Category Archives: Metal Hose

Measuring Metal Hose Assembly Lengths

“Which way do I measure this metal hose?”

A common question among some customers who use metal hoses is: “Which way do I measure this metal hose?” Well, there’s a few different options.

  1. The first method is to measure the overall length of the assembly.
  2. Or, the live flexible length of the hose assembly can be measured.

Live Length vs Overall Length

Traditionally, the live length – or the amount picture showing live length versus overall lengthof flexible hose between the fitting – is used to determine whether there is sufficient hose length to accommodate a certain offset or movement, whereas the overall length of the assembly would be used to determine if the hose is going to fit in an application.

When measuring the overall length of the hose assembly, make sure to measure the overall length via end-of-fitting to end-of-fitting and if it has floating flanges on it, remember to measure to the face of the stub end on that floating flange.

JIC Swivel Fitting

If it’s a female JIC swivel fitting, however, it’s not necessary to measure the overall length to the end of the nut. Measure to the seat of the JIC inside the female swivel fitting. This is the standard for the metal hose industry.

Some customers may measure the overall diagram showing measurements with centerlinelength to the end of the JIC nut because some standards are measured differently by hydraulic manufacturers. If there are elbow fittings on the ends of the hose, metal hose industry standards dictate that measurements should be taken to the centerline of those elbow fittings rather than measuring the outside of the radius of the bend on those elbow fittings.

Laid flat with no kinks or bends

When measuring the length of a hose assembly, make sure it’s laid flat without any kinks or bends in the assembly. If it’s a strip wound hose assembly, ensure that strip wound hose is in its relaxed length, midway point between fully compressed and fully extended. Then, take the measurements on the length of that assembly.

For a great visual representation of measuring metal hose assembly lengths, watch this informative video below from Hose Master:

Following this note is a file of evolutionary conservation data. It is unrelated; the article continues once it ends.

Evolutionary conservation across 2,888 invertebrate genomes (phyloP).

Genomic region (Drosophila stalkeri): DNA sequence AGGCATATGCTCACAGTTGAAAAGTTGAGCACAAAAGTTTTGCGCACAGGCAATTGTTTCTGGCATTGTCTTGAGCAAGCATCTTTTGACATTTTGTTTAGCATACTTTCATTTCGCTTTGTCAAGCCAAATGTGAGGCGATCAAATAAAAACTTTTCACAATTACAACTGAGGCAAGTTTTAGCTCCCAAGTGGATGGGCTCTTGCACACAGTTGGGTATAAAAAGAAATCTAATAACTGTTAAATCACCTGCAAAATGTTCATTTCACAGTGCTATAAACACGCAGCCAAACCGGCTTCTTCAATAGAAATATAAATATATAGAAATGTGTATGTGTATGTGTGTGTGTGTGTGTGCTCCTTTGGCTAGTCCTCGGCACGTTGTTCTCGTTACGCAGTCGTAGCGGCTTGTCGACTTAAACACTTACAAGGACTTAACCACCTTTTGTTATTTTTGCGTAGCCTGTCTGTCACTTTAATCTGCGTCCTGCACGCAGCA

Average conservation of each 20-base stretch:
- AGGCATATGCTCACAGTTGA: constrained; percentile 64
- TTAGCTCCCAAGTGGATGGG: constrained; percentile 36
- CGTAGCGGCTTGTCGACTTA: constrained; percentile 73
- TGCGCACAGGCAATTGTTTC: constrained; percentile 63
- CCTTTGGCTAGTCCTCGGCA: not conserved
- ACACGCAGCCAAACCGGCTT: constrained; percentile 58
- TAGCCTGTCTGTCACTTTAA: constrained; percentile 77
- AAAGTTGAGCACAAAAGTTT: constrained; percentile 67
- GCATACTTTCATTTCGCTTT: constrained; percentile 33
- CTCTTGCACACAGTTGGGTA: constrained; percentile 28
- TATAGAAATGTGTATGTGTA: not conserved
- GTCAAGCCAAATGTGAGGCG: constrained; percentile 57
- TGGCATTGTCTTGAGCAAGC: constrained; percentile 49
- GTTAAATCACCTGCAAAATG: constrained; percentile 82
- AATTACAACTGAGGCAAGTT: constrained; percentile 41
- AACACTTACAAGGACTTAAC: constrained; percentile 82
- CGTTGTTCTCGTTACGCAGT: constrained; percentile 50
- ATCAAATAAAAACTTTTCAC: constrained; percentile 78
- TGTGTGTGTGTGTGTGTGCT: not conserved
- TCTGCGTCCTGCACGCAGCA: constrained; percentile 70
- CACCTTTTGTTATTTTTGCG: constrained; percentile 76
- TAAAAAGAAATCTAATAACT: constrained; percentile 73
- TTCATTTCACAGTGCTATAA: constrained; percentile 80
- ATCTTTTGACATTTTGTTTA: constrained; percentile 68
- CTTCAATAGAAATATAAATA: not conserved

This video was produced by Hose Master and can be found on their Youtube channel or on their website.

For more information, contact Gallagher Fluid Seals or call 1-800-822-4063.

PTFE Liner for Corrugated Metal Hose

Gallagher Fluid Seals is a distributor of Hose Master corrugated metal hose and expansion joints.  With the largest in-house fabrication footprint in the U.S. of any metal hose manufacturer (350,000 square feet of manufacturing space) and 80+ ASME IX Certified welders on staff,  Hose Master delivers the highest quality products for the most demanding applications.

The following article can be found on Hose Master’s Insights Blog.


Should I Install a PTFE Liner Inside a Corrugated Metal Hose?

by Frank Caprio, Dean of Hose Master University
Corrugated Metal Hose
See the hose peeking out between the collars? Me neither.

We get various requests from our customers for non-traditional hose assembly constructions that they believe will help them solve tough application problems. Over the years, we’ve seen a lot of these, and some are pretty inventive, even if they’re not the best solution. Some other proposed solutions…not so good!

One especially challenging application that can drive people to consider specialized solutions is when the hose is exposed to corrosive media or environments. Typically, corrosion can be avoided simply by selecting an alloy that is resistant to chemical attack. However, certain refinery applications (such as those found in Cokers or FCCUs) entail operating conditions where some manufacturers recommend a special corrugated metal hose assembly which has been fitted with a liner made from smooth PTFE tubing. While this special construction sounds good in theory, it can create more problems than it solves. Let’s take a closer look at PTFE-lined corrugated hoses.

Continue reading PTFE Liner for Corrugated Metal Hose

Assembly Components and Value: Corrugated Metal Hose

If no special options or accessories are needed, there are four basic components to a corrugated metal hose: The tube (or hose itself), the braid, the braid collars, and the fittings. There may be times where an unbraided hose will work, but most applications require an assembly containing these four components. Let’s look at each of these components and their function as part of the total assembly, and how they all work together to provide value.

Metal Hose Components

Fittings
Corrugated metal hose assemblies are able to incorporate virtually any fitting that is able to be welded to the hose ends. Because of this, it is critical that the end fittings selected are appropriate for the intended application. Make sure the fittings are the right size, alloy, and pressure (designated by pipe schedule, tube gauge, pressure class, etc.) for the application, including any piping standards or specifications that must be met.

Braid Collars
Braid collars are used to join the inner corrugated hose and the braid together during the cap welding process, where a TIG weld joins the hose, braid, and braid collar into the cap weld bead. A good cap   weld becomes the base for the subsequent attachment weld. Additionally, the braid collar serves to isolate the last few corrugations from movement, as their cycle life may be compromised by the heat required to properly weld fittings to the hose. It is critical that the braid collars are sized properly in order to facilitate welding and to protect the last few corrugations from movement.

Continue reading Assembly Components and Value: Corrugated Metal Hose